I ran Chuckanut because I needed to use some Southwest Airlines miles and I wanted a well-known, well-respected race.  Although it was only 2 weeks before Barkley, I figured a fast 50k wouldn’t hurt me much.  Unfortunately, I became quite sick 2 weeks before the race, with both my training and health suffering quite dramatically.  I accordingly tempered my expectations and decided to run a bit more conservatively and just have fun.  Utah buddy David Nelson lives near Seattle and was running the race, so generously hosted me for the weekend, with us staying at his very friendly Aunt and Uncle’s house in Seattle and driving up Sat morning.  The race was again wet (a common theme this year for me), with rain before hand but only a little during the race.  I was proud to sport my new Team Pearl Izumi gear at the starting line (did I mention I’m on Team PI now?  I own tons of their gear and shoes and love all of it)  The first 10k is on gravel bike trail and I closely monitored my watch to not start out too fast (goal was no faster than 6:30 pace, with my actual flat pace being about 6:25- close enough.  I enjoyed conversing a bit with Tyler on this stretch, learning he was running his first ultra.  I think I was 17th or so place when we finally got off the boring gravel and onto the lush, muddy singletrack. 


(all Chuckanut photos courtesy of Glenn Tachiyama)

The singletrack climb and descent were enjoyable, though we soon ended up on a yet another dirt road with a long climb.  It was a bit of a grinder but just gradual enough that you had to run it.  At last we reached the famed technical singletrack of the Chuckanut Ridge… and my glasses promptly and completely fogged up.  I’ve been wearing my glasses almost exclusively since my eye infection last year, and a case of pink-eye two days before the race ensured I would be in glasses yet again.  Traversing the wet rocks and roots of the ridge were rather difficult with the impaired vision, though I did pause to wipe them several times, earning only momentary reprive from the handicap.  Just as the ridge ended, they de-fogged.  Figures.  But mother nature was also picky with her gifts of sight, as all the famous lookout viewpoints showed only white fog on this day.



One of the many motivational signs along the well-marked course

The middle miles passed quickly if fairly uneventfully, and I was looking forward to the famed climb of Chinscraper.  It was a nice little jaunt up, with a few “climbing on all fours” sections that were, again, good Barkley training.  But it ended quickly and we started down the trails and roads back to the bike path.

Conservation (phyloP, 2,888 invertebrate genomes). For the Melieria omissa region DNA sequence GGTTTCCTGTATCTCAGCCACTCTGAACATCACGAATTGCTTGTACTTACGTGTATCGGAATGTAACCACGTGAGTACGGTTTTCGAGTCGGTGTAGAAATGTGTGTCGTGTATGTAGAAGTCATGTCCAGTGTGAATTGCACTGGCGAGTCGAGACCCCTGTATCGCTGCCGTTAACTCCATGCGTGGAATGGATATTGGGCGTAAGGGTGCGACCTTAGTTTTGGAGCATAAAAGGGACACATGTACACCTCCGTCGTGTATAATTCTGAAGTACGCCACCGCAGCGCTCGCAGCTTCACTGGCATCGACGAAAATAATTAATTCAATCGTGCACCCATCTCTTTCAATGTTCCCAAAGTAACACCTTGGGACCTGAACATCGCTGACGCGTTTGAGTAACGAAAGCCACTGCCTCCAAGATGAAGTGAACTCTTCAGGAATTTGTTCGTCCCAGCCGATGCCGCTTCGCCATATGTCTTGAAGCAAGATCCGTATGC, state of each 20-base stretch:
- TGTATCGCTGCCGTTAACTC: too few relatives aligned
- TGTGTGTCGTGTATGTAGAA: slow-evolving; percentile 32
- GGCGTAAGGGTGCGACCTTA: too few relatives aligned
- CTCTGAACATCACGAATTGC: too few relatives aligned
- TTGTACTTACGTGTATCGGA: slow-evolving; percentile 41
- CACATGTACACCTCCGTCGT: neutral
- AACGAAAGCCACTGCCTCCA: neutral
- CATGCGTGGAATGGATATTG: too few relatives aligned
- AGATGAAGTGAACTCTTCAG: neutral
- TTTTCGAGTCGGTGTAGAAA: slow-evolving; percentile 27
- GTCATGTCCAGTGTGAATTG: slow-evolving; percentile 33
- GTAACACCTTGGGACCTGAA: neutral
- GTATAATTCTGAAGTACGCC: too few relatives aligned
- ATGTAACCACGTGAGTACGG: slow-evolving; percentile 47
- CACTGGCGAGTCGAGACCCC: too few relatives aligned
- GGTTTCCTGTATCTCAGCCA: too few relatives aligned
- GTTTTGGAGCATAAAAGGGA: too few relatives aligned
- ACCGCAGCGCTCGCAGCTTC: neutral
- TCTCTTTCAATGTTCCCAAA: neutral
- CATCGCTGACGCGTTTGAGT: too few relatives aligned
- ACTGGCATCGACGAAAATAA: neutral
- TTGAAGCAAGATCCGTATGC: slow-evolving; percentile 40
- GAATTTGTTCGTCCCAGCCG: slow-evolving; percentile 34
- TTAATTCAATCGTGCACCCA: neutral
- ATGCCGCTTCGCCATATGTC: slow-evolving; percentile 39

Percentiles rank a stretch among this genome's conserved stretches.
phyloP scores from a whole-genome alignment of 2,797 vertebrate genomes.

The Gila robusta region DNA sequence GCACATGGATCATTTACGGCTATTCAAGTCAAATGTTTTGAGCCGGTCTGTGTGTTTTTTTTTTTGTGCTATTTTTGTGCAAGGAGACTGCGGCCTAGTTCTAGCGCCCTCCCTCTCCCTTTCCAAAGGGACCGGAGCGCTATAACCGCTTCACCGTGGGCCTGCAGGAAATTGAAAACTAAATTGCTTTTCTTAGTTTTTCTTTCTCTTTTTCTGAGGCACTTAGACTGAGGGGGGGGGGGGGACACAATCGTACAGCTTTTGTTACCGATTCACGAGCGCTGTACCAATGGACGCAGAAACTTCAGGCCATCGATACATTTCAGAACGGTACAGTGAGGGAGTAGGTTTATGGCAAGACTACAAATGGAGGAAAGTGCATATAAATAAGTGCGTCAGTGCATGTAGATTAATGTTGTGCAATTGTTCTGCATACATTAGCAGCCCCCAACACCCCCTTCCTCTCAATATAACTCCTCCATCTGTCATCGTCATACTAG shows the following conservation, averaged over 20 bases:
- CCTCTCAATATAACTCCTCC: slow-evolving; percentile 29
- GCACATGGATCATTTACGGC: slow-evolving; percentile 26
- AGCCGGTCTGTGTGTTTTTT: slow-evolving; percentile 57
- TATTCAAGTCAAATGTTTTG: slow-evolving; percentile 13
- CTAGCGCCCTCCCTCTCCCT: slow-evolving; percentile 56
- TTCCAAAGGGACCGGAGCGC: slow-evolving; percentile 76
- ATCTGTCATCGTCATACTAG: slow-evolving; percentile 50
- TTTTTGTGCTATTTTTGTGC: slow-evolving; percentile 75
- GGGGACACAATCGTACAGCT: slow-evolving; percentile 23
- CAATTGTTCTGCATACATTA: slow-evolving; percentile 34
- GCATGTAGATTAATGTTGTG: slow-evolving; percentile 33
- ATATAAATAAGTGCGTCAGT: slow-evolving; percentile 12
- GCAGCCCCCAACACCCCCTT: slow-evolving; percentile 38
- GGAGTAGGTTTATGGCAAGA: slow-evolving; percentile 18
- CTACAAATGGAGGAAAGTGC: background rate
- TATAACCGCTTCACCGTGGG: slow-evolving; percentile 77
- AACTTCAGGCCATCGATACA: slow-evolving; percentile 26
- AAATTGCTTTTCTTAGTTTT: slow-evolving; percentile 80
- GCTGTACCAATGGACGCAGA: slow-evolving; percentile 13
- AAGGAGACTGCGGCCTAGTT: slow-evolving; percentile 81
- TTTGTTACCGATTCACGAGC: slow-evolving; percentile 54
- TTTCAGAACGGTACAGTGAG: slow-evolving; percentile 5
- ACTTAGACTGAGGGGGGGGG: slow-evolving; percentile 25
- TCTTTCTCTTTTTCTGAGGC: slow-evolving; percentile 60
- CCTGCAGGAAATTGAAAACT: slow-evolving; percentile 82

The climb up Chinscraper

I figured my conservative pace and remaining leg speed might yield a few roadk ill on the bike path, and I was not disappointed.  4 miles in 27 minutes resulted in 2 victims, then one more who was walking just a mile before the finish.  I didn’t have any real goals on account of being sick, but figured I would finish 4:15-4:30, and indeed crossed the line in 4:20:34 and 20th spot.  It wasn’t the race I had planned on when I signed up, but I took what my body gave me and was satisfied.  The winning times were impressive for both men and women, with CR falling all around (Jodee Adams-Moore was especially impressive, torching Ellie Greenwoods CR by oer 8 min).  I was pretty cold afterwards, especially as the rain started really coming down, so I quickly dressed and huddled under a tent eating food until David finished with a smile on his face.  We spent a while socializing, then headed back to Seattle. 

This is another well-run race, with great organization, a beautiful location, and lots of markings and cute motivational signs.  I know the long-timers like the course, but I would modify it to cut out all the gravel road given my druthers.  But, it’s historic and the bike path adds an interesting twist and mental challenge that I enjoyed.  A great weekend at a fun race with a good host (thanks again, David).

I’ll end this long diatribe with one final note.  On my third and final plane flight home last Sunday night, I received a text message from none other than Lazarus Lake himself, RD of the Barkley Marathons.  Apparently someone else had dropped out of the Barkley and I was top of the wait list, so he inquired if I still wanted to run.  I replied in the affirmative and thought it a great way to end the trip.  Rather than Barkley fear, though, I felt only excitement.  But I’ll have to save that tale for my next blog post, the Barkley race report.


  1. I always enjoy your race reports, Jon. And congrats on making the Team PI!

  2. I also enjoy your engaging reports. It is fun to read about your feelings during the races, how you have to respect what your body or the day bring you. Lots of good lessons. It also inspires me to run. I did a 6.5 mile run in Deer Creek park this morning, on a single track trail with around an 1100-1200 foot elevation gain. I loved it. Thanks for inspiring me.

  3. Wow that's a lot of races. My eyes hurt just reading about them all :)

  4. Thanks, you guys. Dad- I'm very glad to hear this inspires you to run. If you've never tried it, one of my first trails ever was a stretch along the Platte River, just north of Mineral while heading up to Bowles. Can't miss it- just look for the half mile stretch of trees with intertwining trails.